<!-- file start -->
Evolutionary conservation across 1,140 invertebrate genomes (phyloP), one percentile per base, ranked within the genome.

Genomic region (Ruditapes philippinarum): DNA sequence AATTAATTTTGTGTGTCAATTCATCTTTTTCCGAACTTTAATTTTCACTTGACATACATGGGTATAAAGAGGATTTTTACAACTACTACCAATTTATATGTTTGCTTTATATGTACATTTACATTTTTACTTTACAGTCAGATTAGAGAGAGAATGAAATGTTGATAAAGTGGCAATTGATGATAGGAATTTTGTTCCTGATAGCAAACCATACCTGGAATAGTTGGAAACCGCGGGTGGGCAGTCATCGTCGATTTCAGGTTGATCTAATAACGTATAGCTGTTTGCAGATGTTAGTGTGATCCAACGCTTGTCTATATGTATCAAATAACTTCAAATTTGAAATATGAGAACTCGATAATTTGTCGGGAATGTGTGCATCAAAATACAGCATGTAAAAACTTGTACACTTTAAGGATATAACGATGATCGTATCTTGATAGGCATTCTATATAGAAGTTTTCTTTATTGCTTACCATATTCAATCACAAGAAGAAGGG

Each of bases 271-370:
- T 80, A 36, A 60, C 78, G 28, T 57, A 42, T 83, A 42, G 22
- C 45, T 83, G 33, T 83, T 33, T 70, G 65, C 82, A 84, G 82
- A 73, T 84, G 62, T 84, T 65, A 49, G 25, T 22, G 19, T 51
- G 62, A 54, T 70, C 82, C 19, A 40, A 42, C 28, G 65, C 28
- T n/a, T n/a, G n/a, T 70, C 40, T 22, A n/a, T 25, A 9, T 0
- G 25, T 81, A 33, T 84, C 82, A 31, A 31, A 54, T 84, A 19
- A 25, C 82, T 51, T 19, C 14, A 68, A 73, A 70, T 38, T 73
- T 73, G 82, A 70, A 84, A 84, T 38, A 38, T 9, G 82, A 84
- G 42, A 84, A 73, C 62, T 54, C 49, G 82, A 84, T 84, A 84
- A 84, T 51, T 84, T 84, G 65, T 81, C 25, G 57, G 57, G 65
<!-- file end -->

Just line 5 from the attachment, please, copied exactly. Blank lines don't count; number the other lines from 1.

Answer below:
- C 45, T 83, G 33, T 83, T 33, T 70, G 65, C 82, A 84, G 82